Utagawa Toyokuni I Segawa Kikunojo III and Sawamura Genosuke I

Utagawa Toyokuni I, 1769-1825

Segawa Kikunojo III and Sawamura Genosuke I

grey ground embellished with a dusting of mica; signed Toyokuni ga with publisher's seal Sen'ichi han (Izumiya Ichibei of Kansendo), ca. 1794

oban tate-e 15 1/4 by 10 3/8 in., 38.8 by 26.2 cm

This print is from a small group of untitled full-length oban-sized portraits of kabuki actors on stage published by Izumiya Ichibei. The style of the artist's signature helps date the design to circa 1794, the year Toyokuni began producing his pivotal series, Portraits of Actors on Stage (Yakusha butai no sugata-e) with that publisher. Prints from the series, sometimes embellished with mica, presented images of actors in an identical format against a stark background. That series of fifty-two extant designs helped position Toyokuni as a leading kabuki artist at the young age of twenty-five, and he would go on to develop his own school of Utagawa artists who would dominate much of ukiyo-e production into the next century.

This particular design from the related untitled group of portraits is rather scarce and the identities of the actors and their roles have not been firmly established. The crest on the kimono of the young boy points to the Sawamura lineage of actors. In circa 1794, Sawamura Genosuke I (Sawamura Sojuro IV, 1784-1812), would have been 10 years old and a good match for this portrait of a youthful thespian with full jowls, much like his famous father, Sawamura Sojuro III (1753-1801). The onnagata (actor in a female role) is not displaying an identifying actor's crest, however the distinctive stylization of the face compares extremely closely with Toyokuni's manner of portraying the legendary onnagata, Segawa Kikunojo III (Segawa Senjo, 1751-1810). One of several convincing comparisons is evident in a 1798 half-length portrait by Toyokuni in the collection of the Art Institute of Chicago (see detail). Kikunojo III and the Sawamura family were associated with the Miyako-za theater (which had obtained its license from the defunct Nakamuraza in the fall of 1793) and in the first month of 1795, Kikunojo played opposite the boy's father (who had recently returned from a tour of the Kamigata region with his son) in the first Edo production of the tragic love story Godairiki Koi no Fujime.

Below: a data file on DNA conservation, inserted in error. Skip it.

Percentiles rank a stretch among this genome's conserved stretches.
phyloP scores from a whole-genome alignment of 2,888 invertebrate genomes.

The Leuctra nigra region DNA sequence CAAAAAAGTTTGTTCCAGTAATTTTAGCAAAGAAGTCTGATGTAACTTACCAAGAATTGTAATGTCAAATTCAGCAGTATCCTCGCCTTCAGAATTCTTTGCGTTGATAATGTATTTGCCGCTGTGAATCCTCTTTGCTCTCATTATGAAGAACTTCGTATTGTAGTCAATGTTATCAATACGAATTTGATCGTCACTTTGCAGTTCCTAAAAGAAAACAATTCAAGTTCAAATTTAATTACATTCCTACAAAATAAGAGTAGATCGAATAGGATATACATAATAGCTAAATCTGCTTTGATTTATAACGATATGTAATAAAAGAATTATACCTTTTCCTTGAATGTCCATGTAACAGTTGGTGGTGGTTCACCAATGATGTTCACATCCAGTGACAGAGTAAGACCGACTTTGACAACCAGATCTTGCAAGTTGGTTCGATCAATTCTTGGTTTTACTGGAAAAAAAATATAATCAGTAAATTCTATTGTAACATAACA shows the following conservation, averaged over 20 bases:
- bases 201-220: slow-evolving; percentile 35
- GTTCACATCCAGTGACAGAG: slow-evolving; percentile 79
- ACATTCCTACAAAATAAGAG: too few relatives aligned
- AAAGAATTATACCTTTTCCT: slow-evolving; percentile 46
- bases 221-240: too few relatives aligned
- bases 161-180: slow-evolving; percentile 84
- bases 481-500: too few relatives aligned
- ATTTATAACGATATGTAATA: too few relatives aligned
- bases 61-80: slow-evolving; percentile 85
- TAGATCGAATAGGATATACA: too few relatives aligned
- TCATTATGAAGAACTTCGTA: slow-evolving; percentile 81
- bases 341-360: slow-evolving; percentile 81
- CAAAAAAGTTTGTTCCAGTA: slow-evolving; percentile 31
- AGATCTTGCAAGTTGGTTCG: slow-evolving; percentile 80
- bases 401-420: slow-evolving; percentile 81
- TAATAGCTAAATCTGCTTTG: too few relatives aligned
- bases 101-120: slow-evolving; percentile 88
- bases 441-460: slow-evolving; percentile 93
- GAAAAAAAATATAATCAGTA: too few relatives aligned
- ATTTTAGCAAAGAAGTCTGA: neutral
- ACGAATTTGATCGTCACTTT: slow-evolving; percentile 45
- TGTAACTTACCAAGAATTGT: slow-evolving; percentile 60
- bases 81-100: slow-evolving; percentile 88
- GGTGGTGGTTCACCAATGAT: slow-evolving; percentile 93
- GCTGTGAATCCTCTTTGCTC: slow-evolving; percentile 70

References:
Shoriya Aragoro, kabuki21.com
Maribeth Graybill, ed., The Artist's Touch, The Craftsman's Hand, 2011, p. 86, no. 18 (onnagata identified as Nakamura Noshio II in the role of Lady Chiyo from the play 'Terakoya' [The Village School], with a child actor in the role of her son Kotaro)

Collections:
Museum of Fine Arts, Boston, ex William Sturgis Bigelow Collection, 11.24975 (1798 portrait of Segawa Kikunojo III by Toyokuni) and accession no. 11.13525 (this portrait)
Portland Art Museum, ex Mary Andrew Ladd Collection, accession no. 32.345

SOLD


Utagawa Toyokuni I

Segawa Kikunojo III as the Courtesan Kojoro of the Mikuniya with Arashi Sanpachi I as her Elder Brother Kujuro, 1798 (detail, Art Institute of Chicago)

kikumon

Scholten Japanese Art is open Monday - Friday, and some Saturdays by appointment only

Contact Katherine Martin at
(212) 585-0474 or email
kem@scholten-japanese-art.com
to schedule a visit between 11am and 4pm for no more than two individuals at a time.
In order to adhere to New York State guidelines visitors are asked to wear face masks and practice social distancing.

site last updated
July 10, 2020

Scholten Japanese Art
145 West 58th Street, suite 6D
New York, New York 10019
ph: (212) 585-0474
fx: (212) 585-0475